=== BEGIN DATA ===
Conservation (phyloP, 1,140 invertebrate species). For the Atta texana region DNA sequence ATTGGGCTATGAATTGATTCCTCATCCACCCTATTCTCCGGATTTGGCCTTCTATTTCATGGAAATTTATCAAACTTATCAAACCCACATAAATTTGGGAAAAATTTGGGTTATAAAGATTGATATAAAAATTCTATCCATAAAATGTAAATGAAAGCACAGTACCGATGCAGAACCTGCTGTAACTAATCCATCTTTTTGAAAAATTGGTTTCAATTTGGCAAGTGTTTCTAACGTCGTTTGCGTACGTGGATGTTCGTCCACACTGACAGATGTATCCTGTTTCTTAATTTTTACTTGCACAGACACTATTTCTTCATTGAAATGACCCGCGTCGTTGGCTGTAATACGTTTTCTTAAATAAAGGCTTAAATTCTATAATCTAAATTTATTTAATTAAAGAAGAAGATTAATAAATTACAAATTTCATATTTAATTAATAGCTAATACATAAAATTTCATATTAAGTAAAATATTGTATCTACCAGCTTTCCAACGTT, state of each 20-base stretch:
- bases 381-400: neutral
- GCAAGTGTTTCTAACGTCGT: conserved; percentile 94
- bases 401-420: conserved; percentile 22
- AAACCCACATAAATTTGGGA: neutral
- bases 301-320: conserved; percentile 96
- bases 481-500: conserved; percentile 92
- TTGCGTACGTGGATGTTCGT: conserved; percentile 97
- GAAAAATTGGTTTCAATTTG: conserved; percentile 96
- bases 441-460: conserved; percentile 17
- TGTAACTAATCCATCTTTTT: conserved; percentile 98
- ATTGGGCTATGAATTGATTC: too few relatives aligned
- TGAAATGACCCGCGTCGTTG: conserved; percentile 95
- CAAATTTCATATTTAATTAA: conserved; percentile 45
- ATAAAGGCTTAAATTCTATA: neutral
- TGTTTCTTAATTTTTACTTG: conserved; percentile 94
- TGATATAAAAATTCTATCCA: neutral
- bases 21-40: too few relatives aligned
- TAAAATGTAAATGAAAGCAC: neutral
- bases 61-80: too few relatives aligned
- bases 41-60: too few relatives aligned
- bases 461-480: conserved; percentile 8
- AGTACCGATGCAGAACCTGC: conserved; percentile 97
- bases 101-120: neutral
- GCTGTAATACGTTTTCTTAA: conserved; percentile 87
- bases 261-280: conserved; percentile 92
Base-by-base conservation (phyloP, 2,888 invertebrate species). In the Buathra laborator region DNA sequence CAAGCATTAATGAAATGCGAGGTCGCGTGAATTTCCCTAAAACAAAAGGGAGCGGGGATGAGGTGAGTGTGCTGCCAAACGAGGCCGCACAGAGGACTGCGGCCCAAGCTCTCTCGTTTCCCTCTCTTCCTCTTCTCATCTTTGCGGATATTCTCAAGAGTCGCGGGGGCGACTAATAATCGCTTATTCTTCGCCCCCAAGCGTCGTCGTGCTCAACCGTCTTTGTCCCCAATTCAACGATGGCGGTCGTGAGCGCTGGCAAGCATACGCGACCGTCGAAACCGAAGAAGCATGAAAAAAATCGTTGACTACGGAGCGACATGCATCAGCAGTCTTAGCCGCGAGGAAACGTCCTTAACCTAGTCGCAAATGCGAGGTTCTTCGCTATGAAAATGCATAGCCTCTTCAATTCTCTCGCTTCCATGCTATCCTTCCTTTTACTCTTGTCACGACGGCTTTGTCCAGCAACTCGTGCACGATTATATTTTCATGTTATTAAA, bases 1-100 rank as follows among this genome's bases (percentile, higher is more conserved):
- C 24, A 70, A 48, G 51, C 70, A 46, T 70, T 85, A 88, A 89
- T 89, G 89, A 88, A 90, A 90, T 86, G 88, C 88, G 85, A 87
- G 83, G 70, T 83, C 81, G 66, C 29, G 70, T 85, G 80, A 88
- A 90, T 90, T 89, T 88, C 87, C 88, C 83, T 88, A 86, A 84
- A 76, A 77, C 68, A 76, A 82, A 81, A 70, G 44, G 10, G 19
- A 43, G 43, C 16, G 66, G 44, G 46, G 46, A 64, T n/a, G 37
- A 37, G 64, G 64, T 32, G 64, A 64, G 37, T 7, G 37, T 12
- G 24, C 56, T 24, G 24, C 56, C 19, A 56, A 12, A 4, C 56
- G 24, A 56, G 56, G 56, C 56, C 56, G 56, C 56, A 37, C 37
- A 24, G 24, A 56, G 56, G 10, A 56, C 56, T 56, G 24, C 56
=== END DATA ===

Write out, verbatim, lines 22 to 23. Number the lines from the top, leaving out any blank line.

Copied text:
- bases 461-480: conserved; percentile 8
- AGTACCGATGCAGAACCTGC: conserved; percentile 97